I realize that the way the laws are structured now such a thing couldn't actually happen, I just like the idea. An individual unwanted e-mail message is not a big deal, that is true, it is the scale and thus the scale should determine the punishment.

  • Corruption (Score:1, Interesting)

    by Anonymous Coward on Wednesday October 06, 2010 @12:13AM (#33804202)
    I guarantee you this happened because Facebook somehow influenced the judge so they could get a positive billion dollars on their balance sheet. Accounting is wonderful that way -- you can claim money you don't really have because somebody owes it to you. Nevermind the fact they could never collect on it. The (probably short lived) boost to their various financial metrics will probably net a few million a piece for several of the Facebook execs.
  • Re:That's too much (Score:3, Interesting)

    by Kjella ( 173770 ) on Wednesday October 06, 2010 @12:29AM (#33804320) Homepage

    To be honest I don't really care whether they can pay or not if the damages are proportional to the harm caused. Even if you're dead broke you can cause great grief to other people, same with people that serve a dozen consecutive life sentences. It's worth making the point even if there's nothing to be gained from it. But though I find spammers to be the scum of the earth, I got to admit there are worse people. It doesn't help taking the damage figures in US courts seriously either, it's like taken out of an Austin Powers movie...

  • by lemmis_86 ( 1135345 ) on Wednesday October 06, 2010 @12:57AM (#33804490) Homepage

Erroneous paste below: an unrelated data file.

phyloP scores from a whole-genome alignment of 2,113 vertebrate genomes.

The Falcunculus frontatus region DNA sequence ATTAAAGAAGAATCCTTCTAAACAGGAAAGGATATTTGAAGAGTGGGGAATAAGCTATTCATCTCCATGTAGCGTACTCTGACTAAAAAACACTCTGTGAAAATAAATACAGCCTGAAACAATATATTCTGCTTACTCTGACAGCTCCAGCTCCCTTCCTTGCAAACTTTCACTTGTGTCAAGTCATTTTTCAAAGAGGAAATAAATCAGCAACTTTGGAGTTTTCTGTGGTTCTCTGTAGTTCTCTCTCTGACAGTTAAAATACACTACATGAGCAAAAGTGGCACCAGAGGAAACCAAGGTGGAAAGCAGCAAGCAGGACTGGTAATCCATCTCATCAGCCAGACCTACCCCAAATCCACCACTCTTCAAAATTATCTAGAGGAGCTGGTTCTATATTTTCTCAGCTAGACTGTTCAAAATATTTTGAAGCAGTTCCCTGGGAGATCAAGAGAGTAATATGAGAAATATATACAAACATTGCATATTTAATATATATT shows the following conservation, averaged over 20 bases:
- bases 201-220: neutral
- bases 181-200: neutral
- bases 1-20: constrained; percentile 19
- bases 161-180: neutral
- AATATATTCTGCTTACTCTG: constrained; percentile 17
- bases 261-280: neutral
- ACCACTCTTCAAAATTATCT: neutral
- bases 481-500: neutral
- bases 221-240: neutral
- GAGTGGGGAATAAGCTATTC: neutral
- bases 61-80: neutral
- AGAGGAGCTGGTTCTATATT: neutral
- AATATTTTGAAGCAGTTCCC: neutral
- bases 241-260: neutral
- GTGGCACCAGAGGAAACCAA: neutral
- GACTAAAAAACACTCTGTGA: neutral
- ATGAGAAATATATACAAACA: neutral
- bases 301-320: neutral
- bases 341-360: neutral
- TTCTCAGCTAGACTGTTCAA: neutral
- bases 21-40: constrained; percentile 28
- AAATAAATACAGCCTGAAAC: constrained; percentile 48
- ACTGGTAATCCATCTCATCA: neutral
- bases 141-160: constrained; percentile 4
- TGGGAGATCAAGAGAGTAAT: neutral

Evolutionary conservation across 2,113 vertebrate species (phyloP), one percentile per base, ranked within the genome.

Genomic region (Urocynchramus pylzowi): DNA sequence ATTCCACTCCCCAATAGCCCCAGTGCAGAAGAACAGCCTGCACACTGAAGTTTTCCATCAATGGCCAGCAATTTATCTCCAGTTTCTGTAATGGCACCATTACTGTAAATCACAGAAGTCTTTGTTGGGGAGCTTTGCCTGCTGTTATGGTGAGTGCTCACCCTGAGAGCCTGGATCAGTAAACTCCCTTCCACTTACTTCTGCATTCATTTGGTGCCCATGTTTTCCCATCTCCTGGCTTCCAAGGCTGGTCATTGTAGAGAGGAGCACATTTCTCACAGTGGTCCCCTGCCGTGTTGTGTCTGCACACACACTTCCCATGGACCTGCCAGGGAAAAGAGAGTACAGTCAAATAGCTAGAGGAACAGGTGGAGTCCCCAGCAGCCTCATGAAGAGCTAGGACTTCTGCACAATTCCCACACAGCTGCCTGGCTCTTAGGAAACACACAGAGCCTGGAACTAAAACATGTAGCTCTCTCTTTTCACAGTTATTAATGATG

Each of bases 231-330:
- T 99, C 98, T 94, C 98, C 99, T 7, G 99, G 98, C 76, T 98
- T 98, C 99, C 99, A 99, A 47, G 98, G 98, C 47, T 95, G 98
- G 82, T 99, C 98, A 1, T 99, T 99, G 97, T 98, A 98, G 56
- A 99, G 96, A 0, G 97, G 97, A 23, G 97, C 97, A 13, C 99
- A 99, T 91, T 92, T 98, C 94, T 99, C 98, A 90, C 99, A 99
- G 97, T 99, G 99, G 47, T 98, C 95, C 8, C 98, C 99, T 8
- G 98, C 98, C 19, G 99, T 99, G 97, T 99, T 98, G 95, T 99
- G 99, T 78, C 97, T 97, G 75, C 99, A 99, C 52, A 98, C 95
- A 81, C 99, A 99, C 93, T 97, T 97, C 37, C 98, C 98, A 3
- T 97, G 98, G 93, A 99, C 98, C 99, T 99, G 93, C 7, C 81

Yeah, what about e.g. medicinal corporations that trash medicines/drugs that are shipped from India to Africa, just because they infringe on some patent, forcing Africa to buy expensive white-man drugs? Isn't that a crime against humanity? Shouldn't they be fined about 96 beelyun dollars?
  • by multiben ( 1916126 ) on Wednesday October 06, 2010 @12:59AM (#33804502)
    To just update you folks who don't like to read and feel like we should cut this guy a break, he didn't just send annoying spam messages - he conned passwords out of users and then fraudulently accessed their accounts. If it was just the spam that would be one thing, but this is much more serious than that. As far as article summaries go this one is pretty crappy because it misses the whole point of the story.
  • by masmullin ( 1479239 ) <> on Wednesday October 06, 2010 @01:05AM (#33804538)

    Actually to make matters more confusing, he is a Quebecker, they have different civil laws than the rest of Canada... however the Quebec civil courts upheld the US ruling.

  • by Mike Van Pelt ( 32582 ) on Wednesday October 06, 2010 @01:31PM (#33812312)

    Quote the spammer, “If there’s anything that does hit my e-mail box that I didn’t ask to receive, I’ll simply press the delete button."

    Any spammer which uses this line of argument should be locked in a prison cell with a 1200 baud terminal logged in to an email account. He only gets fed if he responds to the "Your food is ready" email within 15 minutes.

    The email address he is given for this purpose is posted on every spammer list on Earth.

The road to ruin is always in good repair, and the travellers pay the expense of it. -- Josh Billings